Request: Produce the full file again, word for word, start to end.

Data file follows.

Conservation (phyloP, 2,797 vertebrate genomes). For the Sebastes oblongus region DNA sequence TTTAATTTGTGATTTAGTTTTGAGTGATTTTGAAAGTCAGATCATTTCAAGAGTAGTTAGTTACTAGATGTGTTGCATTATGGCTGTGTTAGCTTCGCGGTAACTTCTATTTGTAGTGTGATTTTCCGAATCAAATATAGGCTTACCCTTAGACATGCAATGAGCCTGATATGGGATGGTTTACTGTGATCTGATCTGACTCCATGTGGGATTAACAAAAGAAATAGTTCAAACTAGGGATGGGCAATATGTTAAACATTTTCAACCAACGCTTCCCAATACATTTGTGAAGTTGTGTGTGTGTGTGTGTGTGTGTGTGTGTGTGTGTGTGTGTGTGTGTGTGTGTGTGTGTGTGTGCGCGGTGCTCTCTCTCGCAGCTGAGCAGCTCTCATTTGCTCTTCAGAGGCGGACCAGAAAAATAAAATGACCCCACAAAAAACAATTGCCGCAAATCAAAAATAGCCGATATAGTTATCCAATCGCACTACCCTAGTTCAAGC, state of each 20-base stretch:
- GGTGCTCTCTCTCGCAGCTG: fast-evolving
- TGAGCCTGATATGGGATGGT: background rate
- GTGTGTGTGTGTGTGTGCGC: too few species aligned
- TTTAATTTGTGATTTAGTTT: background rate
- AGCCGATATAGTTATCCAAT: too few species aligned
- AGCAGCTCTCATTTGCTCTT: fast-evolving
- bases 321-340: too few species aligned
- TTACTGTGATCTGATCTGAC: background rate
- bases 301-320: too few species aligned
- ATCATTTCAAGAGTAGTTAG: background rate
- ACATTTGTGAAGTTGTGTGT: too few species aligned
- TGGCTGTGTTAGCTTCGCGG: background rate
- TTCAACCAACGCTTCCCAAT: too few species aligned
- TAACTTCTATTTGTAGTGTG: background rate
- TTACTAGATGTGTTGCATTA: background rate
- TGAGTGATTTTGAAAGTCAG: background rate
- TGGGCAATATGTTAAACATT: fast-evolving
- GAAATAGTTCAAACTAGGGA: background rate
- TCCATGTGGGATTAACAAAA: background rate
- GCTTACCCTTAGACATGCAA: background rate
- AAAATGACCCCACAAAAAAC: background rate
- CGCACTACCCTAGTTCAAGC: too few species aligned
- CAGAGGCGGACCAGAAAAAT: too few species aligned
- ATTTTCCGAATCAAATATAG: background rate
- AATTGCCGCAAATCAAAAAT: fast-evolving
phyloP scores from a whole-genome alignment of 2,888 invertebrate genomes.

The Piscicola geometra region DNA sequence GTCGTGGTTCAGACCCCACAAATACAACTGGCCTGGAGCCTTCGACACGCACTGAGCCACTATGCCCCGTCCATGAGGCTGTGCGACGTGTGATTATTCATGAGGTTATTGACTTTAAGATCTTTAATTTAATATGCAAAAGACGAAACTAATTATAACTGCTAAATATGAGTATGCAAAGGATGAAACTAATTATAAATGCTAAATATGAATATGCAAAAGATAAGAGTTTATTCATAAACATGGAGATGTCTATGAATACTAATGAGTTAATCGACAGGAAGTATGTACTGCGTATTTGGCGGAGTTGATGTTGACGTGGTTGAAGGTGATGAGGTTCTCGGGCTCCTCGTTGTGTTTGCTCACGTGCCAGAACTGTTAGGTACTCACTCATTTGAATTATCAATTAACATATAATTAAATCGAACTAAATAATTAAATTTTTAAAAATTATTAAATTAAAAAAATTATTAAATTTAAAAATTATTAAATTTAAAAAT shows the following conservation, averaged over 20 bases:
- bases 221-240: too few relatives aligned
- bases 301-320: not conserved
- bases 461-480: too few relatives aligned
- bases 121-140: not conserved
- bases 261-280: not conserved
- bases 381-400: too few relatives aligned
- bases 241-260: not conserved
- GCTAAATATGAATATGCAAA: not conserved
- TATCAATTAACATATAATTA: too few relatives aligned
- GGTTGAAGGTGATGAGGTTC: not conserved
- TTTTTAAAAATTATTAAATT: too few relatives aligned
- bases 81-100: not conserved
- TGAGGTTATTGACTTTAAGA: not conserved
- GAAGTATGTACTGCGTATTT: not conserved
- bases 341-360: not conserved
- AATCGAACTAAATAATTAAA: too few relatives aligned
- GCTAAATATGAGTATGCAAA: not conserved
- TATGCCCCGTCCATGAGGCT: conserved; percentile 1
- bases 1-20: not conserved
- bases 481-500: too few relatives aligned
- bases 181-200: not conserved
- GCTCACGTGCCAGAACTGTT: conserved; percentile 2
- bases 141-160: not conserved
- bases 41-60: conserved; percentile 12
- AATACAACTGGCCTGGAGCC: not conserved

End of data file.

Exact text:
Conservation (phyloP, 2,797 vertebrate genomes). For the Sebastes oblongus region DNA sequence TTTAATTTGTGATTTAGTTTTGAGTGATTTTGAAAGTCAGATCATTTCAAGAGTAGTTAGTTACTAGATGTGTTGCATTATGGCTGTGTTAGCTTCGCGGTAACTTCTATTTGTAGTGTGATTTTCCGAATCAAATATAGGCTTACCCTTAGACATGCAATGAGCCTGATATGGGATGGTTTACTGTGATCTGATCTGACTCCATGTGGGATTAACAAAAGAAATAGTTCAAACTAGGGATGGGCAATATGTTAAACATTTTCAACCAACGCTTCCCAATACATTTGTGAAGTTGTGTGTGTGTGTGTGTGTGTGTGTGTGTGTGTGTGTGTGTGTGTGTGTGTGTGTGTGTGTGTGCGCGGTGCTCTCTCTCGCAGCTGAGCAGCTCTCATTTGCTCTTCAGAGGCGGACCAGAAAAATAAAATGACCCCACAAAAAACAATTGCCGCAAATCAAAAATAGCCGATATAGTTATCCAATCGCACTACCCTAGTTCAAGC, state of each 20-base stretch:
- GGTGCTCTCTCTCGCAGCTG: fast-evolving
- TGAGCCTGATATGGGATGGT: background rate
- GTGTGTGTGTGTGTGTGCGC: too few species aligned
- TTTAATTTGTGATTTAGTTT: background rate
- AGCCGATATAGTTATCCAAT: too few species aligned
- AGCAGCTCTCATTTGCTCTT: fast-evolving
- bases 321-340: too few species aligned
- TTACTGTGATCTGATCTGAC: background rate
- bases 301-320: too few species aligned
- ATCATTTCAAGAGTAGTTAG: background rate
- ACATTTGTGAAGTTGTGTGT: too few species aligned
- TGGCTGTGTTAGCTTCGCGG: background rate
- TTCAACCAACGCTTCCCAAT: too few species aligned
- TAACTTCTATTTGTAGTGTG: background rate
- TTACTAGATGTGTTGCATTA: background rate
- TGAGTGATTTTGAAAGTCAG: background rate
- TGGGCAATATGTTAAACATT: fast-evolving
- GAAATAGTTCAAACTAGGGA: background rate
- TCCATGTGGGATTAACAAAA: background rate
- GCTTACCCTTAGACATGCAA: background rate
- AAAATGACCCCACAAAAAAC: background rate
- CGCACTACCCTAGTTCAAGC: too few species aligned
- CAGAGGCGGACCAGAAAAAT: too few species aligned
- ATTTTCCGAATCAAATATAG: background rate
- AATTGCCGCAAATCAAAAAT: fast-evolving
phyloP scores from a whole-genome alignment of 2,888 invertebrate genomes.

The Piscicola geometra region DNA sequence GTCGTGGTTCAGACCCCACAAATACAACTGGCCTGGAGCCTTCGACACGCACTGAGCCACTATGCCCCGTCCATGAGGCTGTGCGACGTGTGATTATTCATGAGGTTATTGACTTTAAGATCTTTAATTTAATATGCAAAAGACGAAACTAATTATAACTGCTAAATATGAGTATGCAAAGGATGAAACTAATTATAAATGCTAAATATGAATATGCAAAAGATAAGAGTTTATTCATAAACATGGAGATGTCTATGAATACTAATGAGTTAATCGACAGGAAGTATGTACTGCGTATTTGGCGGAGTTGATGTTGACGTGGTTGAAGGTGATGAGGTTCTCGGGCTCCTCGTTGTGTTTGCTCACGTGCCAGAACTGTTAGGTACTCACTCATTTGAATTATCAATTAACATATAATTAAATCGAACTAAATAATTAAATTTTTAAAAATTATTAAATTAAAAAAATTATTAAATTTAAAAATTATTAAATTTAAAAAT shows the following conservation, averaged over 20 bases:
- bases 221-240: too few relatives aligned
- bases 301-320: not conserved
- bases 461-480: too few relatives aligned
- bases 121-140: not conserved
- bases 261-280: not conserved
- bases 381-400: too few relatives aligned
- bases 241-260: not conserved
- GCTAAATATGAATATGCAAA: not conserved
- TATCAATTAACATATAATTA: too few relatives aligned
- GGTTGAAGGTGATGAGGTTC: not conserved
- TTTTTAAAAATTATTAAATT: too few relatives aligned
- bases 81-100: not conserved
- TGAGGTTATTGACTTTAAGA: not conserved
- GAAGTATGTACTGCGTATTT: not conserved
- bases 341-360: not conserved
- AATCGAACTAAATAATTAAA: too few relatives aligned
- GCTAAATATGAGTATGCAAA: not conserved
- TATGCCCCGTCCATGAGGCT: conserved; percentile 1
- bases 1-20: not conserved
- bases 481-500: too few relatives aligned
- bases 181-200: not conserved
- GCTCACGTGCCAGAACTGTT: conserved; percentile 2
- bases 141-160: not conserved
- bases 41-60: conserved; percentile 12
- AATACAACTGGCCTGGAGCC: not conserved